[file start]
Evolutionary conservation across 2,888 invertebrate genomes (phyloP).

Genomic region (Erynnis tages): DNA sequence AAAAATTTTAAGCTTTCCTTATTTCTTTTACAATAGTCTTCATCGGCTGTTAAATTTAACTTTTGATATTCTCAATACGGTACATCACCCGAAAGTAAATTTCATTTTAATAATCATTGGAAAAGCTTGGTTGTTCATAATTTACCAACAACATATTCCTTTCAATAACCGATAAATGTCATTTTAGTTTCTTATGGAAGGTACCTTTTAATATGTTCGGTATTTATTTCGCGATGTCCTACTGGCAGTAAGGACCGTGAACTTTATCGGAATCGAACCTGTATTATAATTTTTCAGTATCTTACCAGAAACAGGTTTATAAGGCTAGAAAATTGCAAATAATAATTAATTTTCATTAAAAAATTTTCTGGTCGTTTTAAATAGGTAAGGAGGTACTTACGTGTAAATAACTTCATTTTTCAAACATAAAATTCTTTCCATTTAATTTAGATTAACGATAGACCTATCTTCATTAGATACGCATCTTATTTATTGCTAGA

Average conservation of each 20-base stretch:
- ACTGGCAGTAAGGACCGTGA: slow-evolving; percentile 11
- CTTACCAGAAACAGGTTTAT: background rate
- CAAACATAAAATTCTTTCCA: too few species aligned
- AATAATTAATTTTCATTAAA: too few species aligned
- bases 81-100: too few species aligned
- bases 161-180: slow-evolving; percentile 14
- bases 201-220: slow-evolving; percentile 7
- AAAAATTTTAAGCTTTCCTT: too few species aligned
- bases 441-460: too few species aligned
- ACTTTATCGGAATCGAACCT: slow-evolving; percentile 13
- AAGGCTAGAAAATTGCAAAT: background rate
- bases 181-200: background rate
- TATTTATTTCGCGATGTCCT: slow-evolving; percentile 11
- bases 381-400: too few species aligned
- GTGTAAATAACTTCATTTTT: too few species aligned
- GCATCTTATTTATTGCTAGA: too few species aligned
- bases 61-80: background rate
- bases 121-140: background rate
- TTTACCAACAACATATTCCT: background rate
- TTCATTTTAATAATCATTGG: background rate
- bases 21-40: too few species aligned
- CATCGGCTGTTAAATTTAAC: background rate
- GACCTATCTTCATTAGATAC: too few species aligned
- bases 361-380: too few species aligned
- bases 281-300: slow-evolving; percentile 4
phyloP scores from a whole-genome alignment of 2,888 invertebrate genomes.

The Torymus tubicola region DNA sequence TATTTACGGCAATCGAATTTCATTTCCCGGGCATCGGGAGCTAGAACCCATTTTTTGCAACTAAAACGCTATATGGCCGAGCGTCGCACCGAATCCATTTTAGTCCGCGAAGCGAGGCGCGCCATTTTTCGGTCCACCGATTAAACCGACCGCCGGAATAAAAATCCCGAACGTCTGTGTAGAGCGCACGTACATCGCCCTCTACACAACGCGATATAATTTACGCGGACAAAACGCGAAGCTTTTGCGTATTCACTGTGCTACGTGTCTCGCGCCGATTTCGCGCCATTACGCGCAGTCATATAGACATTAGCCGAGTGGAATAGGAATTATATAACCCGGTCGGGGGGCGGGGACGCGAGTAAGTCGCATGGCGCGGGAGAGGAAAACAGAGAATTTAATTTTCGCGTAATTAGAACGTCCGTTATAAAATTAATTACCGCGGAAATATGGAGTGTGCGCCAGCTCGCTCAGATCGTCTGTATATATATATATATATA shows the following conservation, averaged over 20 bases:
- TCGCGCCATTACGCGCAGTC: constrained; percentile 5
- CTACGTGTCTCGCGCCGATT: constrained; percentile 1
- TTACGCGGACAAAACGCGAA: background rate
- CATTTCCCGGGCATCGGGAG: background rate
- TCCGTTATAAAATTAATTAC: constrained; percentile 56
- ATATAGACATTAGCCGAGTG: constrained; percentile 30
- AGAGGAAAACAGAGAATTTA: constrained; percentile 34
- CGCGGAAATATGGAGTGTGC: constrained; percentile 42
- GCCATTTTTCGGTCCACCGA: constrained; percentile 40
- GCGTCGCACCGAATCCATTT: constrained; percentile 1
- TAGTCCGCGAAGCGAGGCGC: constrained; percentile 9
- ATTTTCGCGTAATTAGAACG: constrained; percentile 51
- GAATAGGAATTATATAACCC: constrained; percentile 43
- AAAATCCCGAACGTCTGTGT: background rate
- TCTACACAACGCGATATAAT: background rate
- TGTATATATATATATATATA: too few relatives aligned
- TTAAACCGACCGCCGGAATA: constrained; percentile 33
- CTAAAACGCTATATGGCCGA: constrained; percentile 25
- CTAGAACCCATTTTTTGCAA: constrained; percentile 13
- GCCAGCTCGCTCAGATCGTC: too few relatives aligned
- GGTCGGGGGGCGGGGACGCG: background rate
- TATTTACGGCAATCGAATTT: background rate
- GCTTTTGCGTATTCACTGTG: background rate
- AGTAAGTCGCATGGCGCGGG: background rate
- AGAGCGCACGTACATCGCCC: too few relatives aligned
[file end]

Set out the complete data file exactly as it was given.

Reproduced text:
Evolutionary conservation across 2,888 invertebrate genomes (phyloP).

Genomic region (Erynnis tages): DNA sequence AAAAATTTTAAGCTTTCCTTATTTCTTTTACAATAGTCTTCATCGGCTGTTAAATTTAACTTTTGATATTCTCAATACGGTACATCACCCGAAAGTAAATTTCATTTTAATAATCATTGGAAAAGCTTGGTTGTTCATAATTTACCAACAACATATTCCTTTCAATAACCGATAAATGTCATTTTAGTTTCTTATGGAAGGTACCTTTTAATATGTTCGGTATTTATTTCGCGATGTCCTACTGGCAGTAAGGACCGTGAACTTTATCGGAATCGAACCTGTATTATAATTTTTCAGTATCTTACCAGAAACAGGTTTATAAGGCTAGAAAATTGCAAATAATAATTAATTTTCATTAAAAAATTTTCTGGTCGTTTTAAATAGGTAAGGAGGTACTTACGTGTAAATAACTTCATTTTTCAAACATAAAATTCTTTCCATTTAATTTAGATTAACGATAGACCTATCTTCATTAGATACGCATCTTATTTATTGCTAGA

Average conservation of each 20-base stretch:
- ACTGGCAGTAAGGACCGTGA: slow-evolving; percentile 11
- CTTACCAGAAACAGGTTTAT: background rate
- CAAACATAAAATTCTTTCCA: too few species aligned
- AATAATTAATTTTCATTAAA: too few species aligned
- bases 81-100: too few species aligned
- bases 161-180: slow-evolving; percentile 14
- bases 201-220: slow-evolving; percentile 7
- AAAAATTTTAAGCTTTCCTT: too few species aligned
- bases 441-460: too few species aligned
- ACTTTATCGGAATCGAACCT: slow-evolving; percentile 13
- AAGGCTAGAAAATTGCAAAT: background rate
- bases 181-200: background rate
- TATTTATTTCGCGATGTCCT: slow-evolving; percentile 11
- bases 381-400: too few species aligned
- GTGTAAATAACTTCATTTTT: too few species aligned
- GCATCTTATTTATTGCTAGA: too few species aligned
- bases 61-80: background rate
- bases 121-140: background rate
- TTTACCAACAACATATTCCT: background rate
- TTCATTTTAATAATCATTGG: background rate
- bases 21-40: too few species aligned
- CATCGGCTGTTAAATTTAAC: background rate
- GACCTATCTTCATTAGATAC: too few species aligned
- bases 361-380: too few species aligned
- bases 281-300: slow-evolving; percentile 4
phyloP scores from a whole-genome alignment of 2,888 invertebrate genomes.

The Torymus tubicola region DNA sequence TATTTACGGCAATCGAATTTCATTTCCCGGGCATCGGGAGCTAGAACCCATTTTTTGCAACTAAAACGCTATATGGCCGAGCGTCGCACCGAATCCATTTTAGTCCGCGAAGCGAGGCGCGCCATTTTTCGGTCCACCGATTAAACCGACCGCCGGAATAAAAATCCCGAACGTCTGTGTAGAGCGCACGTACATCGCCCTCTACACAACGCGATATAATTTACGCGGACAAAACGCGAAGCTTTTGCGTATTCACTGTGCTACGTGTCTCGCGCCGATTTCGCGCCATTACGCGCAGTCATATAGACATTAGCCGAGTGGAATAGGAATTATATAACCCGGTCGGGGGGCGGGGACGCGAGTAAGTCGCATGGCGCGGGAGAGGAAAACAGAGAATTTAATTTTCGCGTAATTAGAACGTCCGTTATAAAATTAATTACCGCGGAAATATGGAGTGTGCGCCAGCTCGCTCAGATCGTCTGTATATATATATATATATA shows the following conservation, averaged over 20 bases:
- TCGCGCCATTACGCGCAGTC: constrained; percentile 5
- CTACGTGTCTCGCGCCGATT: constrained; percentile 1
- TTACGCGGACAAAACGCGAA: background rate
- CATTTCCCGGGCATCGGGAG: background rate
- TCCGTTATAAAATTAATTAC: constrained; percentile 56
- ATATAGACATTAGCCGAGTG: constrained; percentile 30
- AGAGGAAAACAGAGAATTTA: constrained; percentile 34
- CGCGGAAATATGGAGTGTGC: constrained; percentile 42
- GCCATTTTTCGGTCCACCGA: constrained; percentile 40
- GCGTCGCACCGAATCCATTT: constrained; percentile 1
- TAGTCCGCGAAGCGAGGCGC: constrained; percentile 9
- ATTTTCGCGTAATTAGAACG: constrained; percentile 51
- GAATAGGAATTATATAACCC: constrained; percentile 43
- AAAATCCCGAACGTCTGTGT: background rate
- TCTACACAACGCGATATAAT: background rate
- TGTATATATATATATATATA: too few relatives aligned
- TTAAACCGACCGCCGGAATA: constrained; percentile 33
- CTAAAACGCTATATGGCCGA: constrained; percentile 25
- CTAGAACCCATTTTTTGCAA: constrained; percentile 13
- GCCAGCTCGCTCAGATCGTC: too few relatives aligned
- GGTCGGGGGGCGGGGACGCG: background rate
- TATTTACGGCAATCGAATTT: background rate
- GCTTTTGCGTATTCACTGTG: background rate
- AGTAAGTCGCATGGCGCGGG: background rate
- AGAGCGCACGTACATCGCCC: too few relatives aligned